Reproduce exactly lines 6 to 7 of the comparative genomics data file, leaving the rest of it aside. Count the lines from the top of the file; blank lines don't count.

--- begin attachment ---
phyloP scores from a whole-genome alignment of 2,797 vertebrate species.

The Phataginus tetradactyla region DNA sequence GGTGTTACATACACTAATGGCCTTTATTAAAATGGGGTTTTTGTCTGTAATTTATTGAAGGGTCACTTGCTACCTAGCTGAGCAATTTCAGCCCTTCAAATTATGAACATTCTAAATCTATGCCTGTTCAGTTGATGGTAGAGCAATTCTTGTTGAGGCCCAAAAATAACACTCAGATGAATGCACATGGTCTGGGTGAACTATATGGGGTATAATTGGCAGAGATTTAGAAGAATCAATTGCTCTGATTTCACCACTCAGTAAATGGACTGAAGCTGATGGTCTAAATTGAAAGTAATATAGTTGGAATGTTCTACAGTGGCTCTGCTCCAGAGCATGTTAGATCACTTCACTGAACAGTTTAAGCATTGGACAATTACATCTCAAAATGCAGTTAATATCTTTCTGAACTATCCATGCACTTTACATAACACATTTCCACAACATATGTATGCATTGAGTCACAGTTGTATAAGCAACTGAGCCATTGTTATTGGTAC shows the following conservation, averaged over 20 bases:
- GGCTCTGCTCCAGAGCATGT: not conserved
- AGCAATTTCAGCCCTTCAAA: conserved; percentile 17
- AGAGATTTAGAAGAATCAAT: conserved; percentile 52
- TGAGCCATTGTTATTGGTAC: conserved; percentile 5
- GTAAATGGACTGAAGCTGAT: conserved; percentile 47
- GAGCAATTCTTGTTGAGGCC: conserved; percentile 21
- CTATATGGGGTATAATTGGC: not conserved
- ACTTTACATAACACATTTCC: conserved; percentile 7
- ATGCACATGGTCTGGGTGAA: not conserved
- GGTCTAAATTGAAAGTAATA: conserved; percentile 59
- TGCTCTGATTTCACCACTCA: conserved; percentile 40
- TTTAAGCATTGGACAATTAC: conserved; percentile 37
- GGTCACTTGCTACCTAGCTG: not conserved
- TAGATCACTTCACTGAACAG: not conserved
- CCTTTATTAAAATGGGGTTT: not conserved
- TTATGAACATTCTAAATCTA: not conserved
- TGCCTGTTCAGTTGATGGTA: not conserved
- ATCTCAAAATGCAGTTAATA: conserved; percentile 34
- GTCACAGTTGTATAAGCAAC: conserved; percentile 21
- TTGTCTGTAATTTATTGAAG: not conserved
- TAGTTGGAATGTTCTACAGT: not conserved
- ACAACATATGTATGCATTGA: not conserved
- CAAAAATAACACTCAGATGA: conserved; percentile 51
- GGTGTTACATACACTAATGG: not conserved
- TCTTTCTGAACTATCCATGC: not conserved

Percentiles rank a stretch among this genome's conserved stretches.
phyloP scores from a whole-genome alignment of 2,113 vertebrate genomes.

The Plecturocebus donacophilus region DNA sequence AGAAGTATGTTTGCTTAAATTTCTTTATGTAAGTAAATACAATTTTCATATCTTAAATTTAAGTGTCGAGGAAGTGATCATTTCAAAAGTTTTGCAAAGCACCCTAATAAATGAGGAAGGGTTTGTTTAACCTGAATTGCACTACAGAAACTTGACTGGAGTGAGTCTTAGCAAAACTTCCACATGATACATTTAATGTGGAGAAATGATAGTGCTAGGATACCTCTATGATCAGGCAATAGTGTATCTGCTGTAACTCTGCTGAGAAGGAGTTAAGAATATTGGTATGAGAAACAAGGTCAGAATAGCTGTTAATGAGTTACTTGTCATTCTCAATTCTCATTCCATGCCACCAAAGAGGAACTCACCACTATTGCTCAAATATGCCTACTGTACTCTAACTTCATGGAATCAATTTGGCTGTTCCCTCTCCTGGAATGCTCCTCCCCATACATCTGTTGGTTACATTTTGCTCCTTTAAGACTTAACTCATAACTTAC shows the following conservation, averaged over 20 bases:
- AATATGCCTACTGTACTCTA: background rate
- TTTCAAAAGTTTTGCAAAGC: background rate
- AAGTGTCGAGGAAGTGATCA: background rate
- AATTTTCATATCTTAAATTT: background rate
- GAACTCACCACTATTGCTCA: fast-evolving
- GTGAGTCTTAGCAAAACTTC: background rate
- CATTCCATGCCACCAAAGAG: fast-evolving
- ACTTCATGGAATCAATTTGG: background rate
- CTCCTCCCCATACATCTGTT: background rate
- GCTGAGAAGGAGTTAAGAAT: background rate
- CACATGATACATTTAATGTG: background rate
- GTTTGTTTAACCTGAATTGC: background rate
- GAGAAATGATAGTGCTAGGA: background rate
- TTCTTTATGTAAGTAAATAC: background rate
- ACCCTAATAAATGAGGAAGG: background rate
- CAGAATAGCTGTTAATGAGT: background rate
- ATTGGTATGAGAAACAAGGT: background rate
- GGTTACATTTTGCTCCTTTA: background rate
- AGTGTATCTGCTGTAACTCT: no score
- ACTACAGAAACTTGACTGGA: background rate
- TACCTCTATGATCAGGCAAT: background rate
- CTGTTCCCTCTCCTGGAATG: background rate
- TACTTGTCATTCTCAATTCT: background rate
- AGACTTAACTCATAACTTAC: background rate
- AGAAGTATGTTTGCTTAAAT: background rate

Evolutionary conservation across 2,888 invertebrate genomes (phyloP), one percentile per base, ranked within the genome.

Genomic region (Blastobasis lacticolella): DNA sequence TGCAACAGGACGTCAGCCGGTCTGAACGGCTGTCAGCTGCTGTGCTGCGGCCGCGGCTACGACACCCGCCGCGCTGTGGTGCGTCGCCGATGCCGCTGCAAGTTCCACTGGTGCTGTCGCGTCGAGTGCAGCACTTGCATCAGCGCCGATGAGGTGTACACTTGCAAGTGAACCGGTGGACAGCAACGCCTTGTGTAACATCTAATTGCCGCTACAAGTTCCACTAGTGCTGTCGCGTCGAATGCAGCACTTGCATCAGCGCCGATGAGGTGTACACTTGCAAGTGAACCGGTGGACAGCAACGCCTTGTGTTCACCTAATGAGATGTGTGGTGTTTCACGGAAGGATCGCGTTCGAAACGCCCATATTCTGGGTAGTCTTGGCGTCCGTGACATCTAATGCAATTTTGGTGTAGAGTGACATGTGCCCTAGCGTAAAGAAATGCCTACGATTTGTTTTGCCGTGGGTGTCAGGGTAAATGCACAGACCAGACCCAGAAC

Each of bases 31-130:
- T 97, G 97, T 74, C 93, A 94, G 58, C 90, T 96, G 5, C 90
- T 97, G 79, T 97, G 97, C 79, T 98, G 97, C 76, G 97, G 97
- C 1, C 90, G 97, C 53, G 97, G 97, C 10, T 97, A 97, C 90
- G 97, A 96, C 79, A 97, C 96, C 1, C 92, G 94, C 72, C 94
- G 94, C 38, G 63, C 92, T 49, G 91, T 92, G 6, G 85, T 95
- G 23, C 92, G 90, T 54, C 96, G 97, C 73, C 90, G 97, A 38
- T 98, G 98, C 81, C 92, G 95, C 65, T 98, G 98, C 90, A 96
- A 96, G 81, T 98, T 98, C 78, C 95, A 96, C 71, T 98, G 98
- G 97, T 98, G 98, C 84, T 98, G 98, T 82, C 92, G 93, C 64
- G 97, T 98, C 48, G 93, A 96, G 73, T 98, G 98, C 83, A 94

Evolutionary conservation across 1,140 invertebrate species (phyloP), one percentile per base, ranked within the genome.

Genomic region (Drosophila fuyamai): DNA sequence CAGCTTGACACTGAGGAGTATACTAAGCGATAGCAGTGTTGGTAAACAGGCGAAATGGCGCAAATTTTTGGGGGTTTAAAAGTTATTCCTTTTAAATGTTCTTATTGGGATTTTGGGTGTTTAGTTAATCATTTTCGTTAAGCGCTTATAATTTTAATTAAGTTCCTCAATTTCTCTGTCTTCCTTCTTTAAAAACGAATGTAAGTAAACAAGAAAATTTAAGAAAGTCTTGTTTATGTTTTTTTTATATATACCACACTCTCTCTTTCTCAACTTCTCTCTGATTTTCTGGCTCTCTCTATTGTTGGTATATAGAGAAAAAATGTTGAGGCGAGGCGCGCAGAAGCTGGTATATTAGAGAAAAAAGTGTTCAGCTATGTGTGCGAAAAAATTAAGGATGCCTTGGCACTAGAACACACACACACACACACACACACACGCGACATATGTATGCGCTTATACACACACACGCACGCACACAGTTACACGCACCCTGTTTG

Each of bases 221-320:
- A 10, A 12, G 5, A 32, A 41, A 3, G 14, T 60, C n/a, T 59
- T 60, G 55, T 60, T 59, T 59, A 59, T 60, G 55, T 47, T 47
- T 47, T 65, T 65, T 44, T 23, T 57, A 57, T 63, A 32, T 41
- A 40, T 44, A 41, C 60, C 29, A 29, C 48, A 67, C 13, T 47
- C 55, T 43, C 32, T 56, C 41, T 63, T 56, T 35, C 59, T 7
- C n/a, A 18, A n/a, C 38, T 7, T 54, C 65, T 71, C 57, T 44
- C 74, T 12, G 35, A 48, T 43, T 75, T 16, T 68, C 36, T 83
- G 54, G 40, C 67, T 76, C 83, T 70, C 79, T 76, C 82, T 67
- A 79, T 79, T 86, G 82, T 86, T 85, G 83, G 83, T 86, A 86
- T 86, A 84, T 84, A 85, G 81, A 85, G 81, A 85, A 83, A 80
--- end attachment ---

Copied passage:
- TGAGCCATTGTTATTGGTAC: conserved; percentile 5
- GTAAATGGACTGAAGCTGAT: conserved; percentile 47